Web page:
When the city applied for an injunction, we were concerned when respondents did not have legal representation. We again suggested that people consider the potential of strategy of disbanding the camp so as to render an injunction unnecessary. However, some insisted that we would win in court in spite of a lack of evidence that our core arguments differed from those presented to the courts in cities such as Vancouver and Toronto. Others expressed concern that they might be held accountable for the false claims of damages being made by the City. We felt that it is was reasonable to support individual respondents in defending themselves against false charges and, therefore, continued to show solidarity even though we were certain that the Charter component of the case would be lost.

Though lacking legal representation and facing continuing organisational problems, people did a remarkable job of presenting their cases to the court. In spite of our legal loss, we are proud for the work done by the legal team and the respondents. Moreover, we are proud of the struggle all of us have undergone during the past 50 days. We have accomplished a great deal and, as a community, we have achieved significant wins.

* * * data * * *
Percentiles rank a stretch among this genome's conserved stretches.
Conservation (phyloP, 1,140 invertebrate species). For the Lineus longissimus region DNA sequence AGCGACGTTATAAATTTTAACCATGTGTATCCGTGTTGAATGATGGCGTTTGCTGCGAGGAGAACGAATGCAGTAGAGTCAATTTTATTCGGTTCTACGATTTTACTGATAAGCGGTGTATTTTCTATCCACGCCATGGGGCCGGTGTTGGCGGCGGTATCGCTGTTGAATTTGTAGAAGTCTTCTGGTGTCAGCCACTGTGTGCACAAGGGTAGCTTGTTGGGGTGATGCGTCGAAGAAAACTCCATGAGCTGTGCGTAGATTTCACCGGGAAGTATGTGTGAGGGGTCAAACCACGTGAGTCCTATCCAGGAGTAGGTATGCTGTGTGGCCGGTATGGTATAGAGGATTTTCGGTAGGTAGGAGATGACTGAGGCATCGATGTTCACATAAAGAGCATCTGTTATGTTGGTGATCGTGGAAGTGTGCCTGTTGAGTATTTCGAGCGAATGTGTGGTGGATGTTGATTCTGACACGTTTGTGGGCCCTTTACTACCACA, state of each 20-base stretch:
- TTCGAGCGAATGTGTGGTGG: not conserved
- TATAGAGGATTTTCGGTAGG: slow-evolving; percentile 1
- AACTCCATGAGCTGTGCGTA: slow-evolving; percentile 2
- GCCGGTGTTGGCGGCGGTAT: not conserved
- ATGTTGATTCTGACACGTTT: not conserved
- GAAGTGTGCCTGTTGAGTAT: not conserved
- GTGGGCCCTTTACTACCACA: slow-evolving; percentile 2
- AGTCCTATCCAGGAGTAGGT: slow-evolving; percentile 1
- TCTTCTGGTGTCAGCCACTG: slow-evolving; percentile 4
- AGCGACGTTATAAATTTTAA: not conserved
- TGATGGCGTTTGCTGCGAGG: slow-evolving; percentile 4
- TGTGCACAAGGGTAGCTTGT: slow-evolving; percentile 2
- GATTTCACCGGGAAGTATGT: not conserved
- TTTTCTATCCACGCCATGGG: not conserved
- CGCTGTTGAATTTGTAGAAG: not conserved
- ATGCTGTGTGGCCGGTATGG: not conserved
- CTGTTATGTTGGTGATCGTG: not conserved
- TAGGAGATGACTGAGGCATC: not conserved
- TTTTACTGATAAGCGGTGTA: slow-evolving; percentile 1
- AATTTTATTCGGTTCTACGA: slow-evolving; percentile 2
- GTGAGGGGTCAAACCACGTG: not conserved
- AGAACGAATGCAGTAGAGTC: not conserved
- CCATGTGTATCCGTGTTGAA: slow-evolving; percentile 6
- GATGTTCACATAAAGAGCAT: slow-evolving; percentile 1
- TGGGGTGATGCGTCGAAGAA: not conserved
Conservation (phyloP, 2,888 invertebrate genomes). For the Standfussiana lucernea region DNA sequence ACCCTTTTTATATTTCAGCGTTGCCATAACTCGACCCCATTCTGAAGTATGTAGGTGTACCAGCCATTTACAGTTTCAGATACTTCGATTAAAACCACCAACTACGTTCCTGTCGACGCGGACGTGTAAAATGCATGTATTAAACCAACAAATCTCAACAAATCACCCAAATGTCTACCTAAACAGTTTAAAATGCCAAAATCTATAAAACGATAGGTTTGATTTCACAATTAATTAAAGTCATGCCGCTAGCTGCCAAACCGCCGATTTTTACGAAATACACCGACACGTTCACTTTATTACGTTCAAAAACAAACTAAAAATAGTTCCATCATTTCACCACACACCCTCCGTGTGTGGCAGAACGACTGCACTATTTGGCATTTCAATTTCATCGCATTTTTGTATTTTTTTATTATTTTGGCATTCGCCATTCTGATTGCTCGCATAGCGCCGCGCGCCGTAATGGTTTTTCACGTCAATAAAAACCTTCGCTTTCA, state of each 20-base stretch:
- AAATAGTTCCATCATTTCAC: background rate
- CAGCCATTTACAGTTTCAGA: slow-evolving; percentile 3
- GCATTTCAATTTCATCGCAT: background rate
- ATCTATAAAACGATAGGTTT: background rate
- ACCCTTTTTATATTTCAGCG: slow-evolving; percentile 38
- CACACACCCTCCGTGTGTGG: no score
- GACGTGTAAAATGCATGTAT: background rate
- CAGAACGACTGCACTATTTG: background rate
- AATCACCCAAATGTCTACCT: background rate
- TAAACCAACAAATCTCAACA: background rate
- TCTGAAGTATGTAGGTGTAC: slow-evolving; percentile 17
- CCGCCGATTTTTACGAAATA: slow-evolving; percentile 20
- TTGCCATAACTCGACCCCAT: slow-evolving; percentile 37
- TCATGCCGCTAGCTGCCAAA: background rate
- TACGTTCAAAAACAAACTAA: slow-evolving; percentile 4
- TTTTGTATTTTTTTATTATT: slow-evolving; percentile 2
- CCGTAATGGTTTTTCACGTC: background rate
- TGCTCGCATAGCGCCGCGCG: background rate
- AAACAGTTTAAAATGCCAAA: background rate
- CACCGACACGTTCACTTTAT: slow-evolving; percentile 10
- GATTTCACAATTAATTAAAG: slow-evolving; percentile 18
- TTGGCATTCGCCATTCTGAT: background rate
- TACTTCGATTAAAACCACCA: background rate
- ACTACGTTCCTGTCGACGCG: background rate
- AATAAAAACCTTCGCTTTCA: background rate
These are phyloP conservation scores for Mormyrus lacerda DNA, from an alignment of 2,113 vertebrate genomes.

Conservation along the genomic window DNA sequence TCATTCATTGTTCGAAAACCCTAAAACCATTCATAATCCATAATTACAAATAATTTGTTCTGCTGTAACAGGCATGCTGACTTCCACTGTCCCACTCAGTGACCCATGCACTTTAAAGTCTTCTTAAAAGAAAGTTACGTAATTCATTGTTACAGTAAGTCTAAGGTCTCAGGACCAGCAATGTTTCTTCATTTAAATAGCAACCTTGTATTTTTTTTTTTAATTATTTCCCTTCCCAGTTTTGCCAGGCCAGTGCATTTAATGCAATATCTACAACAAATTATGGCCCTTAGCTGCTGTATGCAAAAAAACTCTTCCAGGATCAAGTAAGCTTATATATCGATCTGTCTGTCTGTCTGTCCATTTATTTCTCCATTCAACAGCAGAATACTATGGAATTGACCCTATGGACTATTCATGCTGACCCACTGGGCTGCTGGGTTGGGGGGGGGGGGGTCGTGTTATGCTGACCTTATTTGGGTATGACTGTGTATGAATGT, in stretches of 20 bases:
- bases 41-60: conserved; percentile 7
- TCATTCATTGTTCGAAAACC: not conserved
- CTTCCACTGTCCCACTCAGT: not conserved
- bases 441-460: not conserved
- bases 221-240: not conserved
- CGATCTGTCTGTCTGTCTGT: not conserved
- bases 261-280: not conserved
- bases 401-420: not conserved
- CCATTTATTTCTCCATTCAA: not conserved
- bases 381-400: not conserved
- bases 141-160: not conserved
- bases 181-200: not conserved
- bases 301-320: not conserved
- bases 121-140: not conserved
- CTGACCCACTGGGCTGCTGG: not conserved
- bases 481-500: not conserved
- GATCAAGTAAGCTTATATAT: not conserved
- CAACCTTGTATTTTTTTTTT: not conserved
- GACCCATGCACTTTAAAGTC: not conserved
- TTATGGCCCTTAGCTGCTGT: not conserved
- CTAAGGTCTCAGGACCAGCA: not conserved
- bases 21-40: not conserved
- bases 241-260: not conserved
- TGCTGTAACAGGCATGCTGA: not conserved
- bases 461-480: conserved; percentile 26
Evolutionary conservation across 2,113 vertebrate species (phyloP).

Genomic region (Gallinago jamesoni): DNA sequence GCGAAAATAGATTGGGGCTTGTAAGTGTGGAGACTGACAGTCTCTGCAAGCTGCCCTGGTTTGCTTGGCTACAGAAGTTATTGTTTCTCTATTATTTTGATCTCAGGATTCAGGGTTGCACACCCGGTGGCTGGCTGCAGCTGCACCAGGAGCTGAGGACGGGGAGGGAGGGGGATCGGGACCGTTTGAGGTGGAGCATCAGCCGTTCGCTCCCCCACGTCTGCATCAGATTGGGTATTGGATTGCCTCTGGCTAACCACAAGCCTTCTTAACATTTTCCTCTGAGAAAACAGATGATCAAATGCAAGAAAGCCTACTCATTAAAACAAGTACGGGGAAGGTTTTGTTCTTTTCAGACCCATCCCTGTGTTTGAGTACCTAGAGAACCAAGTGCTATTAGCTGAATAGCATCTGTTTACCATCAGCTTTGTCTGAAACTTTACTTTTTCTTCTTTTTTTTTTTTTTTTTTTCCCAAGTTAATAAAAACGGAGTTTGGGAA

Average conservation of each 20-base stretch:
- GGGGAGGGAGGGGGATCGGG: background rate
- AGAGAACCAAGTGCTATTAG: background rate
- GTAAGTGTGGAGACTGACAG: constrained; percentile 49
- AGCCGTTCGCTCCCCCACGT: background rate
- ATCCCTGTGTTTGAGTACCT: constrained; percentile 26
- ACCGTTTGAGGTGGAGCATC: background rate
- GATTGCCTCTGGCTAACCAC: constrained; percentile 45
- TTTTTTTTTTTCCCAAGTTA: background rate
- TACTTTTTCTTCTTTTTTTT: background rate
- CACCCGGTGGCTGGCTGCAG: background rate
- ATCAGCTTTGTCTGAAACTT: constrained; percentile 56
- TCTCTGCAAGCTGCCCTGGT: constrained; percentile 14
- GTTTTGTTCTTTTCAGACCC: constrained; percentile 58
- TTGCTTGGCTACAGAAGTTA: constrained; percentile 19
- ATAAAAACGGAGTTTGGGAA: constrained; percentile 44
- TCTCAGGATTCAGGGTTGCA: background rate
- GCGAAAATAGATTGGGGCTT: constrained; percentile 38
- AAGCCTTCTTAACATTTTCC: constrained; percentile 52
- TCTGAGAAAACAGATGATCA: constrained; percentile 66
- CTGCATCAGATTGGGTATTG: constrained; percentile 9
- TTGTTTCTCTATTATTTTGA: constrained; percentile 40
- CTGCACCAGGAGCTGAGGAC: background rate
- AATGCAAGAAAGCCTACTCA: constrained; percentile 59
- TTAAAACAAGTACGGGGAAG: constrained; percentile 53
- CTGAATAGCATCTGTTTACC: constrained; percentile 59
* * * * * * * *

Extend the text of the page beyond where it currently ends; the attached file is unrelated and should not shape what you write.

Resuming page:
Yesterday, we received emails to the effect that members of the camp are seeking to appeal the decision and may decide not to comply with the Court’s order on Friday. We heard the same calls to find lawyers and raise funds that were sent out two weeks ago when the City sought its injunction. Given that even the Canadian Civil Liberties Association has been searching for a lawyer for Occupy Calgary for weeks and has been unable to secure one, we do not believe that we will find legal representation for an appeal. Moreover, our general sense is that people are unwilling to contribute funds to the case.

This itself is an outgrowth of the downturn in numbers of active members, increasing dissatisfaction, burnout, and people’s growing resistance to continuing to support the camp materially.